Congress’s Focus on Palliative and Hospice Care Shines New Light on a Variety of Issues for Pediatric Cancer Patients and Families

by St. Baldrick's Foundation
November 27, 2019

About 10 years ago, the St. Baldrick’s Foundation expanded its research portfolio to include funding for supportive care grants. Since then, it has funded more than 40 innovative studies in this area. Supportive care, according to the National Cancer Institute, refers to care given to improve the quality of life of patients who have a serious or life-threatening disease.

Our supportive care grants have encompassed a wide variety of topics, including studies focused on psychosocial screening, survivors’ nutrition and physical activity, chemotherapy-induced neuropathy, and mindfulness training — just to name a few. These grants are in sync with needs across the spectrum of cancer in children and adolescents/young adults (AYA) from diagnosis through active treatment to post-treatment survivorship and life-long health surveillance. As many have said, the cancer experience doesn’t end when treatment ends. Supportive care can improve the quality of life for its entire duration.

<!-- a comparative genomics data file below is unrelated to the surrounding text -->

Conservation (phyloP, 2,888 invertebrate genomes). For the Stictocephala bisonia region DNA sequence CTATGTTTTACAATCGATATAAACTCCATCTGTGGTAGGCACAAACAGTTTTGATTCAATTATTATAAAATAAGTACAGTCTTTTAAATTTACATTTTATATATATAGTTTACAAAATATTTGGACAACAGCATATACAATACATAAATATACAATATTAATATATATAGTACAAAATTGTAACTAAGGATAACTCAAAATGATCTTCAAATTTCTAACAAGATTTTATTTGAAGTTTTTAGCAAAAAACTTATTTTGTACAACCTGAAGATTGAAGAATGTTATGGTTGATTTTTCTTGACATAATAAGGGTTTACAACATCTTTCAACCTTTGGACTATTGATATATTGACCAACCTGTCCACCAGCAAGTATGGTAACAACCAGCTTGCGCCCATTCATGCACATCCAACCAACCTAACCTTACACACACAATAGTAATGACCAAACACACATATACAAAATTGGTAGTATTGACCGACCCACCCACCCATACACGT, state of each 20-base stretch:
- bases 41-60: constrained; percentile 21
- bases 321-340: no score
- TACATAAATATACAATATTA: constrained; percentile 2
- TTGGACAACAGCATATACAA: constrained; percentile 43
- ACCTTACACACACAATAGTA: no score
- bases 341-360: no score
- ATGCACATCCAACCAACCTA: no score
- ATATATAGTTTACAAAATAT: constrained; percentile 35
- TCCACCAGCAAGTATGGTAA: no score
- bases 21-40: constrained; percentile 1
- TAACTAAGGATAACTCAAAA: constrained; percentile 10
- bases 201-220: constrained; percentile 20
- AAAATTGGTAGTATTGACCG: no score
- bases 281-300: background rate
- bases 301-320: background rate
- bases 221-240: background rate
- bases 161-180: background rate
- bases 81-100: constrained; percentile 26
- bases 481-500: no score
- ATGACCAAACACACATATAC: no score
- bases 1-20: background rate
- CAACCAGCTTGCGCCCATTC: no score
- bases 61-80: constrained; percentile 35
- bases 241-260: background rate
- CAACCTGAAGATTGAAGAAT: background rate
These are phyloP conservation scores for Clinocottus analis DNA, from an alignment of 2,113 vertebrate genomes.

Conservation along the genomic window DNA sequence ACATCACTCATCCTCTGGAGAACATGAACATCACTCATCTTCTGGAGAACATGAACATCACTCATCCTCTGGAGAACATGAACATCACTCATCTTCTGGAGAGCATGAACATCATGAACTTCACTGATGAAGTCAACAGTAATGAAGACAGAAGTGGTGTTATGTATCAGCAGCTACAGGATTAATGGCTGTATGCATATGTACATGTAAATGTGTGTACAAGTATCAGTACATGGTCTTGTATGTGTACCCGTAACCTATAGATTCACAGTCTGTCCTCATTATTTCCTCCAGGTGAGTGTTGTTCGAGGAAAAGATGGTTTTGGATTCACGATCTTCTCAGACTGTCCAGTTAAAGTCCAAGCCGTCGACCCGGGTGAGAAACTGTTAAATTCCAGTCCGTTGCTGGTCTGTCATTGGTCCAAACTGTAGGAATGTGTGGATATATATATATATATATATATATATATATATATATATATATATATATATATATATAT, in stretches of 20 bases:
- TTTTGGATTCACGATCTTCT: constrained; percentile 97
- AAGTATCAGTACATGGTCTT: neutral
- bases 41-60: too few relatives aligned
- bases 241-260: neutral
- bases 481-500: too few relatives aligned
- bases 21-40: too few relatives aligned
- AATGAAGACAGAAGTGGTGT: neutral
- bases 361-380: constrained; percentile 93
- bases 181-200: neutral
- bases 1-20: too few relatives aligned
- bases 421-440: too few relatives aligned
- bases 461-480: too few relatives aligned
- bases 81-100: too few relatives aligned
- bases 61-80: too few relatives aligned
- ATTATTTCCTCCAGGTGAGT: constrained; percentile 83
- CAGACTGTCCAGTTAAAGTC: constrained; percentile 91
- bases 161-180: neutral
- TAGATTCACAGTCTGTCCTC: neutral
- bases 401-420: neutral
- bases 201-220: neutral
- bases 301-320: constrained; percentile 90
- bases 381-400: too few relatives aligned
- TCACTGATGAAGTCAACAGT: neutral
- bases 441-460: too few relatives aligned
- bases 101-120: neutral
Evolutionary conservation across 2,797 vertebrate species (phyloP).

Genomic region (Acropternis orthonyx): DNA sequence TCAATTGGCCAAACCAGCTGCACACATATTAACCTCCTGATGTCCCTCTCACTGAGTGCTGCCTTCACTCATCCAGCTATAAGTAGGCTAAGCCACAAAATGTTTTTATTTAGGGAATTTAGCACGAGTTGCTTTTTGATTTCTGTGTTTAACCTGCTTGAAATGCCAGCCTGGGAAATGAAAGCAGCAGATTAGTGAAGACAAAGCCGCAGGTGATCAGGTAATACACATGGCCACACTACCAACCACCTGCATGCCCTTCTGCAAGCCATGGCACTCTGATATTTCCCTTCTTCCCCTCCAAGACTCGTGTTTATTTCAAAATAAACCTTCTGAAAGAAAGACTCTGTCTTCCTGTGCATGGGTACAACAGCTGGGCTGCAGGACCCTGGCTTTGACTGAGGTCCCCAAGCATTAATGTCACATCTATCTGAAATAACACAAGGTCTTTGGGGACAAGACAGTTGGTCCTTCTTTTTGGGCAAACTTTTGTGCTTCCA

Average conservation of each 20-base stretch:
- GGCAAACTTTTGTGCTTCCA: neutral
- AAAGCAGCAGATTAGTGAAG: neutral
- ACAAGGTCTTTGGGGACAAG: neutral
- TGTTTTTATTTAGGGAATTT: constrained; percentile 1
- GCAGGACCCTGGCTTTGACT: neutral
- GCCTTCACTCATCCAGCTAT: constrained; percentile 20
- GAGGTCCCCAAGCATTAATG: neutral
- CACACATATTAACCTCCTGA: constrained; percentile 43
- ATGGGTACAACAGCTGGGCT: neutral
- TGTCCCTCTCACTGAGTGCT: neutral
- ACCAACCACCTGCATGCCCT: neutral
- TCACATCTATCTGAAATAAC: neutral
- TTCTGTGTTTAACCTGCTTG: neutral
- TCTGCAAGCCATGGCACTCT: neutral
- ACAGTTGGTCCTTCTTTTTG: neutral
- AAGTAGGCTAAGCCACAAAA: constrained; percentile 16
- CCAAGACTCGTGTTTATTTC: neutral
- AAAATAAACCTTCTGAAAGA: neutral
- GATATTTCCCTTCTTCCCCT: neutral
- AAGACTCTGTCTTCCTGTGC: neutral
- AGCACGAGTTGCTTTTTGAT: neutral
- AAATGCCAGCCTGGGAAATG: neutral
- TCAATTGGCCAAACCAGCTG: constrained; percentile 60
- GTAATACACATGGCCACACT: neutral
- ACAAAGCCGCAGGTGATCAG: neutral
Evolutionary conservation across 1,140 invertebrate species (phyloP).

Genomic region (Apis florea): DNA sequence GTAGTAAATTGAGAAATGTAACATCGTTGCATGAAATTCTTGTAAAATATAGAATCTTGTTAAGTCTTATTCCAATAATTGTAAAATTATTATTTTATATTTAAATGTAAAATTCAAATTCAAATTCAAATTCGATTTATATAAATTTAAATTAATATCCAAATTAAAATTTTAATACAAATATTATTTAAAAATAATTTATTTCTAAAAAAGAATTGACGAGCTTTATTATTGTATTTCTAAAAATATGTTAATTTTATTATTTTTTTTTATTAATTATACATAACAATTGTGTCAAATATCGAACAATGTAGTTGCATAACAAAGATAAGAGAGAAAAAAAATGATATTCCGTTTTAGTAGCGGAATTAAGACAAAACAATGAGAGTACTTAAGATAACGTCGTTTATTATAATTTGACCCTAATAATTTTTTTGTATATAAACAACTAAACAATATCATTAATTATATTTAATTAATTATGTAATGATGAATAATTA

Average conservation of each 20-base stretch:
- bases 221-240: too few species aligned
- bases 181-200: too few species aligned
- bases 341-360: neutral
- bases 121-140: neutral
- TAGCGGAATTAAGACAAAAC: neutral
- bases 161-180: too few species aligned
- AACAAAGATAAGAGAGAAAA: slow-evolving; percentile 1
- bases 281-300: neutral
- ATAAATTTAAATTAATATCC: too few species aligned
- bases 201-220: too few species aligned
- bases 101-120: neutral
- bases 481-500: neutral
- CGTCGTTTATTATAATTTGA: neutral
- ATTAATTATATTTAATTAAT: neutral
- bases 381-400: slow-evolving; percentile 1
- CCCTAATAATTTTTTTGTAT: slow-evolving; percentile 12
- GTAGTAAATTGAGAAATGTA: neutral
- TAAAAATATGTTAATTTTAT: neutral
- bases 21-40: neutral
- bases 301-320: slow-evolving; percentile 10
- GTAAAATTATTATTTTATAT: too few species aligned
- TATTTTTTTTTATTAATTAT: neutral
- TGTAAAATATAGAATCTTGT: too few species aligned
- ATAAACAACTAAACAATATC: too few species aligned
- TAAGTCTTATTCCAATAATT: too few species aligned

For this National Hospice and Palliative Care Awareness Month, we’ve decided to look at some of the reasons why this category of care is so very important to pediatric cancer.

kid holding sign
Honored Kid, Tacey, showing her support for PCHETA, at the 2019 Action Days in Washington, D.C..

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Why I Give

St. Baldrick’s 2019 Holiday Gift Guide: Gifts that Give Back!

by St. Baldrick's Foundation
November 25, 2019

Each year at this time, St. Baldrick’s highlights some of the ways you can get your Holiday shopping done AND support pediatric cancer research.

This year is no exception, and we are pleased to present the 2019 Holiday Gift Guide. You’ll find a variety of items supporting St. Baldrick’s – so you’re likely to find something for everyone on your gift list and help us #DFYchildhoodCancers.